B2B Marketing Zone

Nervous on Camera? Consider Using a Teleprompter for Your Next B2B Video

Nervous on Camera? Consider Using a Teleprompter for Your Next B2B Video

Nervous on Camera? Consider Using a Teleprompter for Your Next B2B Video

Thinking on your feet is a lot harder when you’re in front of the camera. Luckily, there’s a simple way to help keep your commentary on track. If you’re a marketer who produces in-house videos, consider using a teleprompter for your next B2B video.

Here are a few reasons why:

  • A teleprompter can help if you’re nervous on camera
  • A teleprompter tightens your message
  • A teleprompter speeds up the process

A lot of folks will tell you to avoid using a teleprompter so that your videos are more authentic. There is some truth to that, but mostly any drawbacks of using a teleprompter can be averted through proper techniques, which we’ll address at the end of the blog.

First, I have a confession. When I was a student at the University of Washington (way back in the day), I interned at KOMO 4 TV’s morning news show, which required me to get up around 3:45 a.m. The trouble was that I was also an editor for the student paper, which kept me there until about 11. Oh, and I also attended classes full time.

As you may guess, I got a little tired, and then I got a little crabby. One of my responsibilities for the show was running the teleprompter. Well … on more than one occasion one of the anchors said something that annoyed me and later regretted the comment once we went on air ‒ and I got a little revenge via the teleprompter. … Enough said.

OK, back to our discussion of improving your on-camera performance.

A teleprompter hides the camera

Many people get nervous speaking on camera. They freeze up, act awkward, or forget what they want to say. On more than one occasion, I’ve spent literally hours behind the camera, through take after take, attempting to record just a couple of minutes of usable video with an interviewee.

Well, believe it or not, a teleprompter can help make you more comfortable by hiding the camera so that you’re only seeing the script you created scrolling along (and, don’t worry, I’m not controlling the playback speed).

A teleprompter tightens your message

Somewhere along the way, this idea that winging what you say is more authentic became the advice of the trade. But, it’s simply not true. While there are some people who are naturally skilled at doing this, most are not. Our CEO, Andy MacMillan, is great in front of a camera and working without a teleprompter. I am not. I usually need about a dozen or more takes to be able to stitch together a 1-minute B2B video. Then, during editing, I realize I forgot to say one or more key points in the video. Ugh.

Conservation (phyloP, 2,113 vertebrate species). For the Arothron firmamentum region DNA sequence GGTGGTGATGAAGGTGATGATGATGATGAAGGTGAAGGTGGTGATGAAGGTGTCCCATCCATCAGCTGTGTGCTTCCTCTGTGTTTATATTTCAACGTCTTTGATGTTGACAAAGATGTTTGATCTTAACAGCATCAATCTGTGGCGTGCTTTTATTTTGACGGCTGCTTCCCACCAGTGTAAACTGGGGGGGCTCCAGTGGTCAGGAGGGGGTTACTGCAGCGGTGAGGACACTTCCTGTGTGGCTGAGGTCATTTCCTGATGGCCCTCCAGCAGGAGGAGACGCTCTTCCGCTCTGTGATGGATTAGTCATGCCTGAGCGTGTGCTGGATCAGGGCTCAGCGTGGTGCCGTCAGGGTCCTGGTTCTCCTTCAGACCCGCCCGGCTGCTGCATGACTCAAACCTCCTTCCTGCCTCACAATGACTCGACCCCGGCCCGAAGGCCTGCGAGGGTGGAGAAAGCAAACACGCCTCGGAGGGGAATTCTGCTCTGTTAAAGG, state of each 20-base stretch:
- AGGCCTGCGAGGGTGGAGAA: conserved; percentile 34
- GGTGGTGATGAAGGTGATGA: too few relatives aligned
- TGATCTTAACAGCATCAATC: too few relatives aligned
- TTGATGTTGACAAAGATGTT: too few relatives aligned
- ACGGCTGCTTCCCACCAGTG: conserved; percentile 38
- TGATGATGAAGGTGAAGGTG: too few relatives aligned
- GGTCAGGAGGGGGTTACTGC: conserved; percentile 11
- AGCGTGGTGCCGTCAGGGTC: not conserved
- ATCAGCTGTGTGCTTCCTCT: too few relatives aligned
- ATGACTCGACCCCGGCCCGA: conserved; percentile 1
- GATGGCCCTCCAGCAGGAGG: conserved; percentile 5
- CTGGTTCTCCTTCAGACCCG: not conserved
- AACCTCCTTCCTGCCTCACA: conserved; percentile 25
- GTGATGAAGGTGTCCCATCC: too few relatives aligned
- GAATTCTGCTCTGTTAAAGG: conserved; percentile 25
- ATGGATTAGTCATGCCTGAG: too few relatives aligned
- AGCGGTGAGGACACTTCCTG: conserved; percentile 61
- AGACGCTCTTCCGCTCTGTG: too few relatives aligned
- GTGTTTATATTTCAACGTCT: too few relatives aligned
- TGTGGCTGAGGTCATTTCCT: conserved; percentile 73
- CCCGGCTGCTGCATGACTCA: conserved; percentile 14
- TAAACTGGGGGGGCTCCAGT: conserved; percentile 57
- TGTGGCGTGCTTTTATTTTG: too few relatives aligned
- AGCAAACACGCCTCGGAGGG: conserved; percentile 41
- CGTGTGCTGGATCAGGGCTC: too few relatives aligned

A teleprompter forces you to write a script. Most teleprompter apps also let you know what the estimated run time is for that script. This is great for helping you tighten your messaging. One of the biggest metrics for your videos should be viewer engagement (how much of the video are they watching), and I can tell you from experience that folks stop watching as you drift from thought to thought when not using a script.

With a teleprompter, you also save tons of time before, during, and after the video shoot. First, you don’t have to spend the energy memorizing a script. Second, you don’t have to spend an hour or more, through take after take, trying to get what you need recorded. And, third, you don’t have to spend a lot of time and effort in post-production editing all those takes into something you can use.

A teleprompter improves your performance

Teleprompters allow you to control the scrolling playback speed for the script. If people have told you that you are either a too-fast or a too-slow talker, you can correct for that by adjusting the playback speed. Listen to or think about narrators from your favorite movies or videos. They tend to have an even, Goldilocks-friendly pace – neither too fast nor too slow.